Transformational Teaching in the Information Age: Making Why and How We Teach Relevant to Students

Transformational Teaching in the Information Age: Making Why and How We Teach Relevant to Students

Transformational Teaching in the Information Age: Making Why and How We Teach Relevant to Students

Transformational Teaching in the Information Age: Making Why and How We Teach Relevant to Students

Synopsis

How can teachers meet the challenges of engaging and educating all students, from those who are gadget-toting and plugged-in to those who are language learners or economically distressed and everyone in between? How can you help students learn what they need to know when the world and all that's in it is changing rapidly? Standards and high-stakes testing haven't answered the call, but you can.

Transformational Teaching in the Information Age explores the power of placing students at the center of teaching and learning. The shift from simply teaching content to focusing on and teaching individual learners allows teachers to inspire students to be independent, imaginative, and responsible learners for life. These teachers are transforming education, lives, and opportunities for their students.

A transformational approach to teaching results in a high-quality education for today's learners. Citing theory, research, practice, and their own experiences in teaching K-18 students, Tom Rosebrough and Ralph Leverett build a convincing case for the primacy of student-teacher relationships in productive classrooms. Knowing students well is critical to teaching to their needs.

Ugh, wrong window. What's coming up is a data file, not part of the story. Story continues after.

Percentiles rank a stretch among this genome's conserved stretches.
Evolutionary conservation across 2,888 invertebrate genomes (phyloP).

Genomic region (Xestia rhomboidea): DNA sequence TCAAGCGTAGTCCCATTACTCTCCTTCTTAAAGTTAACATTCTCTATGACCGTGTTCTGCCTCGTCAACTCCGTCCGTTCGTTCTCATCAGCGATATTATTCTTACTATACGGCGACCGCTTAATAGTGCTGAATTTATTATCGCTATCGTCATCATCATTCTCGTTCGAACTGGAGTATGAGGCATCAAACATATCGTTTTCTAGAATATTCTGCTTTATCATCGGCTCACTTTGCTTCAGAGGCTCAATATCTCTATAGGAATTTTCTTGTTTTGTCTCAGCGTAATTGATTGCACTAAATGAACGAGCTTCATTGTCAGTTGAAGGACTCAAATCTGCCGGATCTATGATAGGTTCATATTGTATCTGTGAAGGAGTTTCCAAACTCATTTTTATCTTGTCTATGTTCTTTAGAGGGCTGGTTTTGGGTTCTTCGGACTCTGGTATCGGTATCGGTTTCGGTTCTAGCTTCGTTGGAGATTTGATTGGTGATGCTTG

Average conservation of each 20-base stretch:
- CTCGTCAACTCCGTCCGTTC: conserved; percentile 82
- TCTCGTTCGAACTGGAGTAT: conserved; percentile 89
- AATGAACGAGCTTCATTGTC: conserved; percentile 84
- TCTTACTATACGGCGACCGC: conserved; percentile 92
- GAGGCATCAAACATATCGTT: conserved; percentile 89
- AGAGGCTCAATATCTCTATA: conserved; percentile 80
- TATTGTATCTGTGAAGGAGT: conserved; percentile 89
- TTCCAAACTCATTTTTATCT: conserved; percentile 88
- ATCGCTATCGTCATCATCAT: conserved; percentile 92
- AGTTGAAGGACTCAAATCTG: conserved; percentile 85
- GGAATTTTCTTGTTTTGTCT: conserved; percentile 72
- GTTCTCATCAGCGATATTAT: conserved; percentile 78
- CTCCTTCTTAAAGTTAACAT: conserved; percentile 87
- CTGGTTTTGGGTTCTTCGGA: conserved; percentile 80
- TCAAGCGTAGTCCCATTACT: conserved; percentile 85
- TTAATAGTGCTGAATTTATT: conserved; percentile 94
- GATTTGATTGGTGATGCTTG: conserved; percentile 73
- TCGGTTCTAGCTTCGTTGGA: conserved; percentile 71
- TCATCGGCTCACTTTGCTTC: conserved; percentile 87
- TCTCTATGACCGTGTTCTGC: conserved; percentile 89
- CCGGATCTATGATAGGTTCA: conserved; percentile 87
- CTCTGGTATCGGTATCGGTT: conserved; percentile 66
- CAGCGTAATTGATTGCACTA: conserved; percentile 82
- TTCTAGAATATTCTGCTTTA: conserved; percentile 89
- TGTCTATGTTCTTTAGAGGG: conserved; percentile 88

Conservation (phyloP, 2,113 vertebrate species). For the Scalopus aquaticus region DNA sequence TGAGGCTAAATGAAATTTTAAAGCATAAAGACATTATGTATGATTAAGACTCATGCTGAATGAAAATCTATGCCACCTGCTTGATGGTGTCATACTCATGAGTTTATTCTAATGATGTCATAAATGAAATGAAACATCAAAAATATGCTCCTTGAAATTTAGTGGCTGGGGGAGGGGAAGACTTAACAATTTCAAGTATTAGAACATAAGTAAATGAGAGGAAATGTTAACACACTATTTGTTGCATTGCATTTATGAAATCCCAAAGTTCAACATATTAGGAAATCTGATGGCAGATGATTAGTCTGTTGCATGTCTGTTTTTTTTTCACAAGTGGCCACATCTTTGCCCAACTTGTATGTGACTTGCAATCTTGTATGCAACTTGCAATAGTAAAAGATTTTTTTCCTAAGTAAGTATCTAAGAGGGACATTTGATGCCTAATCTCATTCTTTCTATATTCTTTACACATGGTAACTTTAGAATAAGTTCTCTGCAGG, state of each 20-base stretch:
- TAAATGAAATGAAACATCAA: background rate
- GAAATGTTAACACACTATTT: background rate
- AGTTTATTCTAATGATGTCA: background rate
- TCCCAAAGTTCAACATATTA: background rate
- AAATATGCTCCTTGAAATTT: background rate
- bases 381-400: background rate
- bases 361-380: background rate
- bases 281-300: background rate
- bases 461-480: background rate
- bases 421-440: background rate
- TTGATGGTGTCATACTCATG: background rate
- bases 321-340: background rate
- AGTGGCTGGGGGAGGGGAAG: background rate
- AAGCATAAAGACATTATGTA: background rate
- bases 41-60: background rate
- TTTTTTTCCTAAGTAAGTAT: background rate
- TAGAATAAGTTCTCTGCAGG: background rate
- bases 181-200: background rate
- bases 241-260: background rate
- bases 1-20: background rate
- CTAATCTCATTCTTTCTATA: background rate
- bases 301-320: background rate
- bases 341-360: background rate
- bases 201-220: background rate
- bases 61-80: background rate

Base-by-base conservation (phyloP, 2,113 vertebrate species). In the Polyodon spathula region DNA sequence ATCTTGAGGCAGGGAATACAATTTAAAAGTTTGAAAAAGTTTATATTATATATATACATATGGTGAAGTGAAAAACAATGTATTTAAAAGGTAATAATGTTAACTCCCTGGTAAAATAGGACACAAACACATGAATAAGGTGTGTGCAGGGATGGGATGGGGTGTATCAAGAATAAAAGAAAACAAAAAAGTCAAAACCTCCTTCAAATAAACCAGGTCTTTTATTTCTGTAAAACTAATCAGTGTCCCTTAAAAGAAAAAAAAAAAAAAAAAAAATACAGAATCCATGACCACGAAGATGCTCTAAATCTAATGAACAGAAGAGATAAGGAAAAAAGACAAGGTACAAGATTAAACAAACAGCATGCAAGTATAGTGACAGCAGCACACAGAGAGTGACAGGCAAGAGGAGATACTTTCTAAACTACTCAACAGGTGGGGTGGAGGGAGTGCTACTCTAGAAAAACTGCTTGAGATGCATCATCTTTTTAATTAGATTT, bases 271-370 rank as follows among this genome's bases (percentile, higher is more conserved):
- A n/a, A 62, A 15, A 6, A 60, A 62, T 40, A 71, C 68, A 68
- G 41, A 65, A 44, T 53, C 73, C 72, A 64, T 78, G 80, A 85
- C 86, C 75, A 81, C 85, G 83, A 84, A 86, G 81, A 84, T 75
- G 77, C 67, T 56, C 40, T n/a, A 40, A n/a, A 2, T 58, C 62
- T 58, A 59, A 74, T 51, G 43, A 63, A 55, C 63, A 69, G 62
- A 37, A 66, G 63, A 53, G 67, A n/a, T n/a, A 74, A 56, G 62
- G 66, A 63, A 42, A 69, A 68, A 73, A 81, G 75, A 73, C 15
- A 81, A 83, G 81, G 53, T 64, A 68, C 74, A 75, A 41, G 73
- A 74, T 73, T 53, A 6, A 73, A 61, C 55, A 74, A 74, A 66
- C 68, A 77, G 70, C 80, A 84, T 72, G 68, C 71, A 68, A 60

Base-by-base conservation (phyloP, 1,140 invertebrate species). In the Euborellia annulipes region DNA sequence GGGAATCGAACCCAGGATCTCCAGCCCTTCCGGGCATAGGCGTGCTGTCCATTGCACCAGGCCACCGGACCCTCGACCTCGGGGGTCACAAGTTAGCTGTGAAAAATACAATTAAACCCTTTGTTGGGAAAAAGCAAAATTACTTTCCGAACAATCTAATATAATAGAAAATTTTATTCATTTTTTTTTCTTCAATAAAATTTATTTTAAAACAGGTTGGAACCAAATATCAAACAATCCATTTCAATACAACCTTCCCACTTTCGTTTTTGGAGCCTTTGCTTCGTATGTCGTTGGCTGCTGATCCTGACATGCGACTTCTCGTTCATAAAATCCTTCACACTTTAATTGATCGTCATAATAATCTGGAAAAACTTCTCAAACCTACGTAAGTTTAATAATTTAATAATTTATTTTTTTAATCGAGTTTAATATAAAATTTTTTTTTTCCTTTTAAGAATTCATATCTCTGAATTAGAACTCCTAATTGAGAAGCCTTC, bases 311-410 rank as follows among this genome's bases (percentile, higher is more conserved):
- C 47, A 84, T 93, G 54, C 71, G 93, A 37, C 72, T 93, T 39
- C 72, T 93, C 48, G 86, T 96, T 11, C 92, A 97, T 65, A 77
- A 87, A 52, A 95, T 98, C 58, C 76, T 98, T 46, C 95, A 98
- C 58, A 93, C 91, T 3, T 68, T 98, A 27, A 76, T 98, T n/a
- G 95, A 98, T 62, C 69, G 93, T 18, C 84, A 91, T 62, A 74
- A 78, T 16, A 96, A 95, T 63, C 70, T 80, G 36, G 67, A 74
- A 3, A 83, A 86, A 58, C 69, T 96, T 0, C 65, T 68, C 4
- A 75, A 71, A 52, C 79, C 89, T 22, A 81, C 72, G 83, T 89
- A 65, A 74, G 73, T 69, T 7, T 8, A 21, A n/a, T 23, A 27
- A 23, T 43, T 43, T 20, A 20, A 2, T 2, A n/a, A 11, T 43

Education cannot be just an effort to cover content, pass standardized tests, and achieve adequate yearly progress. To serve the next generation well, it must be about helping each student develop the knowledge, skills, and attitudes to live a uniquely satisfying life in the face of myriad changes.

Excerpt

To say we live in a fast-paced and changing era is an understatement. The rate at which knowledge is exploding and the ease at which information is accessible are breathtaking. In 1969 the late Neil Postman and Charles Weingartner wrote about change in Teaching as a Subversive Activity using a clock tuned to the rate of communications inventions. They employed the clock as a metaphor of 3,000 years (1 minute = 50 years) to demonstrate how in the past two centuries (last 4 minutes) so much has happened so fast: 11 minutes ago the printing press; 4 minutes ago the locomotive and telegraph; within the last 3 minutes the telephone, photograph, radio, automobile, motion pictures, and airplanes. Television appeared less than 2 minutes ago. Lasers, communications satellites, and computers were invented in the last minute. Within the last 30 seconds, the Internet and the personal computer appear. Within the last 5 seconds have come cell phones, digital technology, biotechnology, smart phones, and more. Before 11 minutes ago on this clock, we would have to return to the invention of writing itself, close to the beginning of recorded time.

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